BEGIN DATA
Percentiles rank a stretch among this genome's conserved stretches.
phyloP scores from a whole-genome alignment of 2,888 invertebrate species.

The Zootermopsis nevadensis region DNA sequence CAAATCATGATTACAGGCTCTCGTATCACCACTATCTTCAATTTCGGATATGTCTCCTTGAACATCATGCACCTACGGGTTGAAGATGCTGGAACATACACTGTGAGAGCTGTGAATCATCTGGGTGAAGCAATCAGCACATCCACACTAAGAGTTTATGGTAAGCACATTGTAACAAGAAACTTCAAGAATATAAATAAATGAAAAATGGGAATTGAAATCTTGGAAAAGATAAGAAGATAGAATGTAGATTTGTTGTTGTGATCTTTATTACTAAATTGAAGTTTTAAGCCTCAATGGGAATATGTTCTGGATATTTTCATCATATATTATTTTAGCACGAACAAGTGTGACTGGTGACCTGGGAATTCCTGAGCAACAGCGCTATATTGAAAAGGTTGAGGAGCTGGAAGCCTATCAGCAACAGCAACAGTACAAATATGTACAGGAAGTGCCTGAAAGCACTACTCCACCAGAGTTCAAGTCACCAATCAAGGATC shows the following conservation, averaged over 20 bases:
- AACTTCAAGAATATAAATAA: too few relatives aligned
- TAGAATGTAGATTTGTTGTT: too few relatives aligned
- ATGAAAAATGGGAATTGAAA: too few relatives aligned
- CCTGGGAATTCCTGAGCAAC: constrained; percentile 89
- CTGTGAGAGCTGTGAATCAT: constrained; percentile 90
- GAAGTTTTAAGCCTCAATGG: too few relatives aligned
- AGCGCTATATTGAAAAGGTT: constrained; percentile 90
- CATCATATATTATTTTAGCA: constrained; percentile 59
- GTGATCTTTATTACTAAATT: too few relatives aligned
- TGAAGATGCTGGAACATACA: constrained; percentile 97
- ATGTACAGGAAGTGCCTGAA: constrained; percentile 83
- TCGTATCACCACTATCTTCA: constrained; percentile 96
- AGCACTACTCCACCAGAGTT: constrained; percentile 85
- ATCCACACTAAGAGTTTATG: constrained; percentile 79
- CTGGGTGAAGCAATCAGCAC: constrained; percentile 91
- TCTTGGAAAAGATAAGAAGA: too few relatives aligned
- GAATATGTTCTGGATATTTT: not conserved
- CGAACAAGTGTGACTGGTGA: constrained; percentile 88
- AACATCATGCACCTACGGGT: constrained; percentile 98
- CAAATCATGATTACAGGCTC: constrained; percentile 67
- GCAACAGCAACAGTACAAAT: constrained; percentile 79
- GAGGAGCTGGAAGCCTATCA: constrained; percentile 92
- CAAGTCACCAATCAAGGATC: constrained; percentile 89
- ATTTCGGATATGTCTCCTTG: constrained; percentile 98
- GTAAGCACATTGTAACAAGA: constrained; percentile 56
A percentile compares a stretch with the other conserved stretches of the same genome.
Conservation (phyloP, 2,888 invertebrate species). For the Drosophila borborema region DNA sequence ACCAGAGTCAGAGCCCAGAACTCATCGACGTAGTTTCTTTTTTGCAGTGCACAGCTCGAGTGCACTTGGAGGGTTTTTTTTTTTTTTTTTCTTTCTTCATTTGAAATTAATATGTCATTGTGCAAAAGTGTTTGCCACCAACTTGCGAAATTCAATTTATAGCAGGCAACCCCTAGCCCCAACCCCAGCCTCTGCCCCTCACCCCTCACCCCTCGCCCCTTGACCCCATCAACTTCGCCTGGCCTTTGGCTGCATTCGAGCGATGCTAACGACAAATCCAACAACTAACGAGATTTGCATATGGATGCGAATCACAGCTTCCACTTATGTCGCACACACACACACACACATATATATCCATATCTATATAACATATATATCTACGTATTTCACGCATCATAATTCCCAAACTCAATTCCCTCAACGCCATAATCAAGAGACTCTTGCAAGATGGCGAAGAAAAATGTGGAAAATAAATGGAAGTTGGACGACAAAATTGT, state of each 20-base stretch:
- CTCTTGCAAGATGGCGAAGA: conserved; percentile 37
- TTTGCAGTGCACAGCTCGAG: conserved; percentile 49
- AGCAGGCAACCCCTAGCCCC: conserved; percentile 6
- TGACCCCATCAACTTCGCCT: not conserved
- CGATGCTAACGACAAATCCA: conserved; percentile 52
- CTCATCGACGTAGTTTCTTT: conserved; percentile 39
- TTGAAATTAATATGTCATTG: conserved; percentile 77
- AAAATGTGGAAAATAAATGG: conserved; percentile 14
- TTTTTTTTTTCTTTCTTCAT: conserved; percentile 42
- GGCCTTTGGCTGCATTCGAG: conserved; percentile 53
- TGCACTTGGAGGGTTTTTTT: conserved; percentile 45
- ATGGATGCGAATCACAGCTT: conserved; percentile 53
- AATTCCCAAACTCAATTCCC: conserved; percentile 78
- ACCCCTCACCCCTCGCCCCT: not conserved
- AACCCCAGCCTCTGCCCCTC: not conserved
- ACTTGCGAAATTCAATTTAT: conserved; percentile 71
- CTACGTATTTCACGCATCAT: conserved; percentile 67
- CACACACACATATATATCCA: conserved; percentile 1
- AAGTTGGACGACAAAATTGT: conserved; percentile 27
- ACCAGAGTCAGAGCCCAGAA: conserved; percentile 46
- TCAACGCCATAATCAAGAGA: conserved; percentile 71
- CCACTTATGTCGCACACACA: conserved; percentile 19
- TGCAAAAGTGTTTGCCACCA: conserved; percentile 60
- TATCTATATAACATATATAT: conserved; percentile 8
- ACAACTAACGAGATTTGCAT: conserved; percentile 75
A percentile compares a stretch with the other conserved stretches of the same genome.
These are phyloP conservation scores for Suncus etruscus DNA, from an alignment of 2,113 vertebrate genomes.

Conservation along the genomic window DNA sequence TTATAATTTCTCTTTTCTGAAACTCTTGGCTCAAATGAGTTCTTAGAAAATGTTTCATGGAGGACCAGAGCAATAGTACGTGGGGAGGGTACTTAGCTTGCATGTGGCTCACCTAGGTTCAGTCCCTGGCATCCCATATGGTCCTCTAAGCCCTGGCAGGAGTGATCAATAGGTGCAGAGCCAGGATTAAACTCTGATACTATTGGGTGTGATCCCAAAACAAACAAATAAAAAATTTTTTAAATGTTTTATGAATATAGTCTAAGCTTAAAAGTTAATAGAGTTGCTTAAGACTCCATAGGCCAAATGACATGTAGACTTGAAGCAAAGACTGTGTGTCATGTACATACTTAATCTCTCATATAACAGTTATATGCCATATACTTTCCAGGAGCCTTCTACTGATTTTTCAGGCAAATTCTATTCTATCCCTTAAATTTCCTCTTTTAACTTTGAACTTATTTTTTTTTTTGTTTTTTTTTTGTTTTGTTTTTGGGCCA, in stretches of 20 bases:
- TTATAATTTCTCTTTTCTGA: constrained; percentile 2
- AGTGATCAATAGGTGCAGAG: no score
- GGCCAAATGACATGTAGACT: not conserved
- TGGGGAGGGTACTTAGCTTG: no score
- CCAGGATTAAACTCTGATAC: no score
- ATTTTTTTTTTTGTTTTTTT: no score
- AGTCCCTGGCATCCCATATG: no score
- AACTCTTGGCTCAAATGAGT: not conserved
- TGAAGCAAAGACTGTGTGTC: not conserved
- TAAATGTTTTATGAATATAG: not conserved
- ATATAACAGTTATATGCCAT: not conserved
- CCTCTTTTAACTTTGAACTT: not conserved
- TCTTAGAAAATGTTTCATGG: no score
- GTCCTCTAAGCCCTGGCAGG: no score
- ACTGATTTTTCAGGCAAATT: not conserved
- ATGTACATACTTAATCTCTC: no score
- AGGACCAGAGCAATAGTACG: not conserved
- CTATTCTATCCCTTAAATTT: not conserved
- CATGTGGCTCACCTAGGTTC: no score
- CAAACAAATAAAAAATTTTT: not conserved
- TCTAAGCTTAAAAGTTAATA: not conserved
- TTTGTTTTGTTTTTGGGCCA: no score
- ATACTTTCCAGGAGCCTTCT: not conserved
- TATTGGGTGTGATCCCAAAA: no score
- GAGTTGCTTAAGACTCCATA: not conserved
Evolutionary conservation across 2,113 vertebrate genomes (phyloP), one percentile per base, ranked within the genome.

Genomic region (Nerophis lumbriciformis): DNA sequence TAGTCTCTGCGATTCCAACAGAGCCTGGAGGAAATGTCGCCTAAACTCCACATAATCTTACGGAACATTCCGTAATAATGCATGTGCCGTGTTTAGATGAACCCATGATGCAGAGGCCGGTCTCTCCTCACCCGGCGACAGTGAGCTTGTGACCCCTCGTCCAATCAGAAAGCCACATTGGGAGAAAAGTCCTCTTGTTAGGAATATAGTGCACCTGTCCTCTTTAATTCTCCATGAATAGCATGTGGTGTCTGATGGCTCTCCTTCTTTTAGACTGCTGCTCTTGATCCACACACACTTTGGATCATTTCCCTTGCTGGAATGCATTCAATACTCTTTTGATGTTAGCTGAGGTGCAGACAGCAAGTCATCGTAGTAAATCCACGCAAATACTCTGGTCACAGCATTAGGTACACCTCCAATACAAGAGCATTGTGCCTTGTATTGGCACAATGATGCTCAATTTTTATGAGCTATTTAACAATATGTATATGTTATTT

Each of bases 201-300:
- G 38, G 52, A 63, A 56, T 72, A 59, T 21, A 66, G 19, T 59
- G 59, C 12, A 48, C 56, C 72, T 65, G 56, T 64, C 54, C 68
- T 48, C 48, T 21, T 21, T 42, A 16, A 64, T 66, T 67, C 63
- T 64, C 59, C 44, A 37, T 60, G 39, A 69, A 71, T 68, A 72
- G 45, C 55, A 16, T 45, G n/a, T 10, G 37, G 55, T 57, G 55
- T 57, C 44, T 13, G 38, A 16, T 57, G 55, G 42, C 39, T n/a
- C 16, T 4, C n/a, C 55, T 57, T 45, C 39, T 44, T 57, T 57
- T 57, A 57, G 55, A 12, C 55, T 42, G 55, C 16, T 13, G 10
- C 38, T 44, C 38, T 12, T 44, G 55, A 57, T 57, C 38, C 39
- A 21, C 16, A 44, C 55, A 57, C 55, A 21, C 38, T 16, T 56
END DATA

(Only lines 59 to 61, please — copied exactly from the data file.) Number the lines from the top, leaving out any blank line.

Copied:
- TTATAATTTCTCTTTTCTGA: constrained; percentile 2
- AGTGATCAATAGGTGCAGAG: no score
- GGCCAAATGACATGTAGACT: not conserved